EXPANSION of non-clinical support services is crucial if Australia is to meet its 2025 target to eliminate avoidable blindness among Aboriginal and Torres Strait Islander Australians, says a leading ophthalmologist.

Professor Hugh Taylor AC, Harold Mitchell Chair of Indigenous Eye Health at the University of Melbourne, said great progress had been made in tackling the disproportionately high rates of vision impairment and blindness among Aboriginal and Torres Strait Islanders, but more funding for non-clinical support services was urgently needed.

“The [non-clinical support] programs already exist, but they are not adequately funded to meet the care needs,” Professor Taylor said. “Vision 2020 Australia, our group – the Indigenous Eye Health Unit – and the other players have been asking government for years for adequate funding for these programs to meet the need.”

Professor Taylor was commenting on a systematic review, published in the MJA, that has found that non-clinical support is critical for facilitating patient attendance at appointments and ensuring that preventive, primary and tertiary eye care services are accessible to Aboriginal and Torres Strait Islander Australians.

After reviewing 27 articles, the researchers identified five key areas of support: coordination of eye care, integrating and linking services, cultural support, health promotion, and social and emotional support. Such services are provided by eye health coordinators, Aboriginal Health Workers, primary care clinicians, family members, carers, and community-based liaison officers, the researchers wrote.

They concluded that greater financial investment was needed to support these key providers of non-clinical support.

The researchers said the prevalence of vision impairment and blindness was three times as high among Aboriginal and Torres Strait Islander Australians as among other Australians, and 90% of those conditions were preventable or treatable.

Professor Taylor said these non-clinical support services were “absolutely essential” and it was important to recognise the various layers of non-clinical support needed to optimise eye care.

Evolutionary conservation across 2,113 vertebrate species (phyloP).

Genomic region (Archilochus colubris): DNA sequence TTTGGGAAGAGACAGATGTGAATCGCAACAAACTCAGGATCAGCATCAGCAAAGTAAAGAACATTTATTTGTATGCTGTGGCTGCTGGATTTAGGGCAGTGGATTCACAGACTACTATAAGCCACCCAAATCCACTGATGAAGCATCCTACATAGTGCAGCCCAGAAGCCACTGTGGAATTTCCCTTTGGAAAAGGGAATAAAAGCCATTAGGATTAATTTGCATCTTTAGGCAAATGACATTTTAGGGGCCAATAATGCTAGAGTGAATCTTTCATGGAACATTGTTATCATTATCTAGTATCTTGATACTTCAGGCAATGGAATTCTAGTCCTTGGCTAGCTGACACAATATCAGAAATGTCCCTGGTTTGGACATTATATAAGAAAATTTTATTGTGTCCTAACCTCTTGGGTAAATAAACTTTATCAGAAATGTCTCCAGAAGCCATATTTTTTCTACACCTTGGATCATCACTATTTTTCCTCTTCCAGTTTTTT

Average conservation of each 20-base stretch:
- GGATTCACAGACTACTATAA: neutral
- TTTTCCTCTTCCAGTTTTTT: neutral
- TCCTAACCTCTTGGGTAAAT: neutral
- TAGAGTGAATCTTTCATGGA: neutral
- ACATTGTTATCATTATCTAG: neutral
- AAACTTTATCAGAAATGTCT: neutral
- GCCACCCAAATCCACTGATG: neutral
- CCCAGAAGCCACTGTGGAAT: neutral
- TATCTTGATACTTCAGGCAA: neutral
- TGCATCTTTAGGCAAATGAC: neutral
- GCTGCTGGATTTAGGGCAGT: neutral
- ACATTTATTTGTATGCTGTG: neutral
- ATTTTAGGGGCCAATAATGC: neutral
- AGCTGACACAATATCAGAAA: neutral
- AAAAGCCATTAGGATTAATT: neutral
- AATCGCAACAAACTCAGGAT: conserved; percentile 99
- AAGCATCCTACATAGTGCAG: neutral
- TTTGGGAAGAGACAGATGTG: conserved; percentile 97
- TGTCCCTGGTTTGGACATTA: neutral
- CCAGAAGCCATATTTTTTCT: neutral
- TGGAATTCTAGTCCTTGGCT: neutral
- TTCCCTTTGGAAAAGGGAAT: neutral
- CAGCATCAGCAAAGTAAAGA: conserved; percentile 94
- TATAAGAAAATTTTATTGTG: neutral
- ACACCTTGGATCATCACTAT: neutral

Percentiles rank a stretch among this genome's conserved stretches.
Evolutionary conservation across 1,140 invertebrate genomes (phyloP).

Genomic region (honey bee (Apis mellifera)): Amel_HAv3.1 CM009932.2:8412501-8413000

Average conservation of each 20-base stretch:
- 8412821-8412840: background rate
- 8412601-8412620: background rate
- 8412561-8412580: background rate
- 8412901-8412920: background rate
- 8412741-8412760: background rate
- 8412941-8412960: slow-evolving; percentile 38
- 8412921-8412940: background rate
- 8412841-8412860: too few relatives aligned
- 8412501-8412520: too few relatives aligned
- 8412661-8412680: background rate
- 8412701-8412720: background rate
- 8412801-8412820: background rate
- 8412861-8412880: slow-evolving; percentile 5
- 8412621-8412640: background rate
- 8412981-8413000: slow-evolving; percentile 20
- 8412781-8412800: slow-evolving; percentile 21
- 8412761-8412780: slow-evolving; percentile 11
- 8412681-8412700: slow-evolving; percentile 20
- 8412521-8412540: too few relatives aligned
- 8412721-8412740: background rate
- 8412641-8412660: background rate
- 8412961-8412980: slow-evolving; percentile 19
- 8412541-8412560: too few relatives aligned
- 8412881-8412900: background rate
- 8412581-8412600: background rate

“At one level, the eye care needs to be coordinated for each region, so you need a regional implementation manager who can bring together the various partners and stakeholders in providing eye care,” Professor Taylor said, adding that such services were being developed in more than 50 of some 63 self-defined regions across the country.

“That is quite different from having somebody who is making arrangements for a visiting eye team and organising appointments, and different again from a case manager who may be providing patient care, assisting a patient to travel from an Aboriginal Medical Service to an ophthalmologists’ office in the same town, or acting as an interpreter.”

Professor Taylor said the Commonwealth had failed to recognise the importance of these various levels of support.

“When seeking support from the Commonwealth, they say: ‘We are not going to pay for coordinators to coordinate other coordinators’,” Professor Taylor said. “There is a fair amount of push back.”

Some programs just required more resourcing, he said, pointing to the Integrated Team Care Program, which was run through Primary Care Networks as an example, or additional support for this in Aboriginal Community Controlled Health Organisations.

“The Long Term National Health Plan, which came out in 2019 and has been agreed by [the Council of Australian Governments], is to eliminate avoidable blindness by 2025 in the Indigenous community, and what we need is for the federal government to put their money where it’s needed to get this done.”

Professor Taylor said a 2019 update of the Roadmap to Close the Gap for Vision, which was first launched in 2012, showed that solid progress was being made in tackling the disparities between Indigenous and non-Indigenous eye health, but there was still more work to be done.

“The number of eye exams for Indigenous people have increased more than three times, but we still need about 25% more. The number of eye exams for people with diabetes has gone up about 2.5 times, but we still need to double it again,” Professor Taylor said.

“The number of cataract operations have gone up about 2.5 times, we still need about another 2000 cataract operations per year. That’s 2000 out of the 295 000 cataract operations we do in Australia all up, so it is a trivial number, but they need to be done. We are close, but no cigar just yet.”